Some of the state's top lobbyists have criminal records involving public corruption. Bruce C. Bereano remains influential despite a 1994 conviction for mail fraud. Gerard E. Evans, who was convicted in June 2000 of defrauding clients and spent 21/2 years in prison, was the third-most-highly-paid lobbyist in Annapolis last year.

Evans' case famously caused a federal judge to decry the "culture of corruption" in Maryland's capital.

Gaines, of the University of Illinois, noted that elected officials tend to be particularly sympathetic to colleagues in cases that involve a "complicated financial scandal" that will be difficult for people to quickly grasp. He noted that "the lack of competitive districts" minimizes concerns that politicians facing tough races would have.

On the stand in federal court last week, none was more supportive than Brown. The lieutenant governor called Currie "a man of strong integrity and conviction and beliefs."

The two have a long history. Brown, who like Currie is from Prince George's County, managed Currie's 1994 state Senate campaign. Four years later, Brown ran for the House of Delegates — and won — as a member of Currie's ticket. They stayed close, Brown testified, noting that Currie was invited to the christening of Brown's daughter.

Brown, through a spokesman, declined to be interviewed for this article.

Looking ahead to a possible future race for governor, Patrick Gonzales, a Maryland pollster, predicted that Maryland voters would not punish Brown, no matter what happens in Currie's trial. "I don't think human beings are going to hold it against someone for sticking up for a friend," Gonzales said.

"If Anthony Brown does not become governor in 2014, it is not going to be because he testified for Currie," Gonzales said. "If an opponent is going to spend a lot of energy and time and resources because [Brown] went on the stand and testified on behalf of his friend, that opponent is wasting his time and energy."

Also, Gonzales noted, the election is two years away. "This would have faded into the recesses," he said.

He said the same goes for Cummings, who represents Baltimore, Baltimore County and Howard County. Under oath, Cummings called Currie a "straight-shooter" and "an honest guy" and "a person I expect to tell the truth." Cummings served in the General Assembly with Currie before being elected to Congress.

Part of the reason politicians feel comfortable testifying, says James Browning of the political watchdog group Common Cause, is that with rare exception, Democrats for decades have been the ruling party in Annapolis. That reduces the potency of criticism from Republicans, he said.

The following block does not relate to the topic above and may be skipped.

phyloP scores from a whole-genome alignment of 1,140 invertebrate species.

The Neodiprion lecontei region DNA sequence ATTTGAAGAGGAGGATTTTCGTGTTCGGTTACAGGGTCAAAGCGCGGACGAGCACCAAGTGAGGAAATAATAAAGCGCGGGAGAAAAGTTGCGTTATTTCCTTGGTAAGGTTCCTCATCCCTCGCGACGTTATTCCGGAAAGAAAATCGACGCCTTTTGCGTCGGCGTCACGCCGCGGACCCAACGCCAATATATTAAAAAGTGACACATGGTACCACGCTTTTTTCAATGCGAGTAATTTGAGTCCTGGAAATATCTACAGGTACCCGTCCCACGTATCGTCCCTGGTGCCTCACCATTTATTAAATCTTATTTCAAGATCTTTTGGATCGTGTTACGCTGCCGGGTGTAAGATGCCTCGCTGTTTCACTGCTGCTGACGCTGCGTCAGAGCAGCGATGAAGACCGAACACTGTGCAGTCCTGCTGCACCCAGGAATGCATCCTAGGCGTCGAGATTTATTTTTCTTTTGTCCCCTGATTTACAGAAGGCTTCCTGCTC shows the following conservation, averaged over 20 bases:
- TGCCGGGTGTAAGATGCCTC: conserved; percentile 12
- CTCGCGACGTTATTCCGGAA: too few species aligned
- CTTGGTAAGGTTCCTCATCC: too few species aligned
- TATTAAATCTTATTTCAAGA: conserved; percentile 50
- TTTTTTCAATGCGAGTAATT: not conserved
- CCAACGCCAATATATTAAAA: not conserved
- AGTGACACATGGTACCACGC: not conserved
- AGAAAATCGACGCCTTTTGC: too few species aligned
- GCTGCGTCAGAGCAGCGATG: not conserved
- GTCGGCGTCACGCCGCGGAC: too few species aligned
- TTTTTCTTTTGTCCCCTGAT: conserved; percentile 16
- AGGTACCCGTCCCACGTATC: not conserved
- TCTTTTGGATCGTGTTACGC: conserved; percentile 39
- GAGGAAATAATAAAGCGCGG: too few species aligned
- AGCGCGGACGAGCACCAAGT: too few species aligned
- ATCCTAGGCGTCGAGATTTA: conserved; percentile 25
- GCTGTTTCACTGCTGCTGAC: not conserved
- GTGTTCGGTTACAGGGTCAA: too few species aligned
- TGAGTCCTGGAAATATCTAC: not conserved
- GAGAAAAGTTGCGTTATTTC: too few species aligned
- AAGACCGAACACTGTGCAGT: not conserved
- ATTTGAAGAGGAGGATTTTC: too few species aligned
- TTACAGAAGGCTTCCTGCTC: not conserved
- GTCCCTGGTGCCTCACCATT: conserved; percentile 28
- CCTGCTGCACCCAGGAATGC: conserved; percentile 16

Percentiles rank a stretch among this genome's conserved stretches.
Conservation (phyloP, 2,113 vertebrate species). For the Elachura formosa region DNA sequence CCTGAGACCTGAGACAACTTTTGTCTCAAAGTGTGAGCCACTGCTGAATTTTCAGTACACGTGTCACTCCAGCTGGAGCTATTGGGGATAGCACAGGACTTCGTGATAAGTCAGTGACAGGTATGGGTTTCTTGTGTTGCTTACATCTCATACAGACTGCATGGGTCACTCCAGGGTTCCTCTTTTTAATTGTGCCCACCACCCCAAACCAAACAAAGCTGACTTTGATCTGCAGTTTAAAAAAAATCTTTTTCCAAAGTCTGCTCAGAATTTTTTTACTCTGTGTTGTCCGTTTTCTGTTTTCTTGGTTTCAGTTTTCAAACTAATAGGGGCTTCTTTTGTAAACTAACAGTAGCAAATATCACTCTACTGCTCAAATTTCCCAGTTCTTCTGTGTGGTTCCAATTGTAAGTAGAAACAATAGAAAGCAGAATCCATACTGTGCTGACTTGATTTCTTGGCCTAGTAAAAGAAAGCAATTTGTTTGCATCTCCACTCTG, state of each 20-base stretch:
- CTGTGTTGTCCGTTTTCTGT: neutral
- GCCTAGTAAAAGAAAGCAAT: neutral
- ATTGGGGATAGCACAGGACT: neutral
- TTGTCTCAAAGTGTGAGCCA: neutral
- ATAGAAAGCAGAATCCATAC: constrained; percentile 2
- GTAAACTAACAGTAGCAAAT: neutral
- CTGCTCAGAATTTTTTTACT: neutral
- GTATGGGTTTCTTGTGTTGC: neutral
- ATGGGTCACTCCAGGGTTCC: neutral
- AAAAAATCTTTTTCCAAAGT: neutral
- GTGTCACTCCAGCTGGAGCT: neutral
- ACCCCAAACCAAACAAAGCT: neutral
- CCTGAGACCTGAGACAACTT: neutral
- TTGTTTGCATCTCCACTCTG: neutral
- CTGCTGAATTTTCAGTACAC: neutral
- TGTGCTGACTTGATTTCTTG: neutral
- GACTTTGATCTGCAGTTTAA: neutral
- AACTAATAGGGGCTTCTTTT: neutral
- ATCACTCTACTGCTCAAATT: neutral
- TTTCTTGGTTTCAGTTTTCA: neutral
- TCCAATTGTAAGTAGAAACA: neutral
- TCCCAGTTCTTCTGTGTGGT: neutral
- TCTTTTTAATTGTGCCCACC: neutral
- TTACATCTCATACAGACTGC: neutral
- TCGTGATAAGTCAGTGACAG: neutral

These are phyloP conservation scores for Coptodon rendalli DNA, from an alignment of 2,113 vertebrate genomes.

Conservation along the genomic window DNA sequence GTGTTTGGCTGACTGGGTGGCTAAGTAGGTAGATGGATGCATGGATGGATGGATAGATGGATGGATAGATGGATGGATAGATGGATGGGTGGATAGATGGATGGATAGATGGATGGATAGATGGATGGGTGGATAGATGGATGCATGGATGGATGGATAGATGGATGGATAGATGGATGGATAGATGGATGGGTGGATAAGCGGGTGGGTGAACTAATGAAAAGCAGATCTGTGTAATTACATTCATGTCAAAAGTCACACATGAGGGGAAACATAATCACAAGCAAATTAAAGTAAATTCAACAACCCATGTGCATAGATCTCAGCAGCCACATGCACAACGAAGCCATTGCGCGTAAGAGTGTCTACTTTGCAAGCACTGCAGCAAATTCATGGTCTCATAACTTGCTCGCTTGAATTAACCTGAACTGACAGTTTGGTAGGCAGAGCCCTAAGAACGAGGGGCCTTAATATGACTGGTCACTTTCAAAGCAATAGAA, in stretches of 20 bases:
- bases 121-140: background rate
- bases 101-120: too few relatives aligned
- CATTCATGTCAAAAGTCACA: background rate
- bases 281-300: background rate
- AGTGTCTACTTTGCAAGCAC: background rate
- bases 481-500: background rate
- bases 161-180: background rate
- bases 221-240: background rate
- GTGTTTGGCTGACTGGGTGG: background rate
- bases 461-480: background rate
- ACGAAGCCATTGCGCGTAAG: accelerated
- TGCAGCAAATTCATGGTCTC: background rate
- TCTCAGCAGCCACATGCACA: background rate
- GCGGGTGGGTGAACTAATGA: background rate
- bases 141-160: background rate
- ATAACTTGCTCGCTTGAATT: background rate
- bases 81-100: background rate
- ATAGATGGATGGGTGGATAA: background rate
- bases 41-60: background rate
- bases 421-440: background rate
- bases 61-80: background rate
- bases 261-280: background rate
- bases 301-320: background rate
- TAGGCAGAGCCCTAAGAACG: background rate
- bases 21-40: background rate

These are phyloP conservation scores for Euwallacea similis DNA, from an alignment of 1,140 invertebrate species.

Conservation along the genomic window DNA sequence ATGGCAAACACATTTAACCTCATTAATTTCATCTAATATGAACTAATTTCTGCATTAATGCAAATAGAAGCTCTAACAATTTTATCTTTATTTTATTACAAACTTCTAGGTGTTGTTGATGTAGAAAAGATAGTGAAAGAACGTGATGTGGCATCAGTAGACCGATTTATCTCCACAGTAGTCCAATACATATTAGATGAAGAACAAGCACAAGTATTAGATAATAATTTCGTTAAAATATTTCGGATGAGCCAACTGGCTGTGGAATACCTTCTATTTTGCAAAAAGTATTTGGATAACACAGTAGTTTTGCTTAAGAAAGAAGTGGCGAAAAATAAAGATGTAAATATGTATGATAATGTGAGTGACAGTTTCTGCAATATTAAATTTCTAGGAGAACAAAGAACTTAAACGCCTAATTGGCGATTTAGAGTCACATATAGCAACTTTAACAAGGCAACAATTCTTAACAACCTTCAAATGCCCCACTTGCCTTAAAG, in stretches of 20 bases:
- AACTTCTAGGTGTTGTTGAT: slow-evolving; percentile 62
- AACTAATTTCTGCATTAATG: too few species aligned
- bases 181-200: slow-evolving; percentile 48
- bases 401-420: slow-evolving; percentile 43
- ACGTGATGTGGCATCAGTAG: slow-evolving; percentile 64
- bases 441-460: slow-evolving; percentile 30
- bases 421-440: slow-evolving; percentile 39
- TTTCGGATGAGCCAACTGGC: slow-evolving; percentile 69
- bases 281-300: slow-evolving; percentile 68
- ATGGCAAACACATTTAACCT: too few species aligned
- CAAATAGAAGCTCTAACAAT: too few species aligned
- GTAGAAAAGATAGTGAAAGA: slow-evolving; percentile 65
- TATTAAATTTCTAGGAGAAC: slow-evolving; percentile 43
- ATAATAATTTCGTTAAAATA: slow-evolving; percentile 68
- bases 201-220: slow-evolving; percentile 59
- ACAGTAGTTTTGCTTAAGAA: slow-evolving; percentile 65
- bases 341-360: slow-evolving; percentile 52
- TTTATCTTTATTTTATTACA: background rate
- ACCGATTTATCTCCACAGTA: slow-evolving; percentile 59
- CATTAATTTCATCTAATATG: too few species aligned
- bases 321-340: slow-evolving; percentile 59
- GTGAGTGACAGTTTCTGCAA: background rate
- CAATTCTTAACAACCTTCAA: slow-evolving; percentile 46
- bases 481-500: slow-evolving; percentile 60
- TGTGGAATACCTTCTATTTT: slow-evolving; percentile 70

"The Democrats have been in charge for so long and the Republicans are so weak," said Browning, a regional director for Common Cause. "There is an overconfidence on the part of the Democrats and an underconfidence on the part of Republicans who think that they aren't going to help themselves by talking about ethics."

In Maryland, Democrats control 98 of 141 seats in the House of Delegates and 35 of 47 seats in the state Senate. Last year, in one of the best years for Republicans nationally, Gov. Martin O'Malley coasted to re-election, beating Ehrlich by a 14-point margin. Ehrlich's single term as governor from 2003 to 2007 was the first Republican win for that office in a generation.

In coming to Currie's defense, Ehrlich was circumspect. He testified that Currie was "very honest," but made clear that when he was governor, it was his staff who dealt with legislators such as Currie on a day-to-day basis.

After testifying, Ehrlich seemed relieved to be finished.

"First time I ever did this," Ehrlich told reporters. "Hopefully the last. … It is nothing that you look forward to."

Asked whether testifying might pose a risk for politicians who will face Maryland voters, Ehrlich said: "Little causes political risk for Democrats in the state of Maryland."

There appears to be another reason that politicians are willing to take a risk, however minor, to support Currie: He's genuinely well regarded in the State House.

Frosh, in an interview after testifying, said that while Currie made "some mistakes," he believes the 74-year-old senator, who suffers from prostate cancer, should not go to jail.

D. Bruce Poole, a former state delegate who served on the General Assembly's ethics committee, said it is notable that officials from various political factions are standing up for Currie. In other scandals, "the usual good ol' boys" protect the accused, he said, but support is not always widespread.

"If [Currie] was known as a guy who was quick to cut a deal and be on the edge, people would say, 'Hey, it caught up with him,'" Poole said. "Instead they are saying, 'Damn it, he did so many good things, what a way to end up.'"

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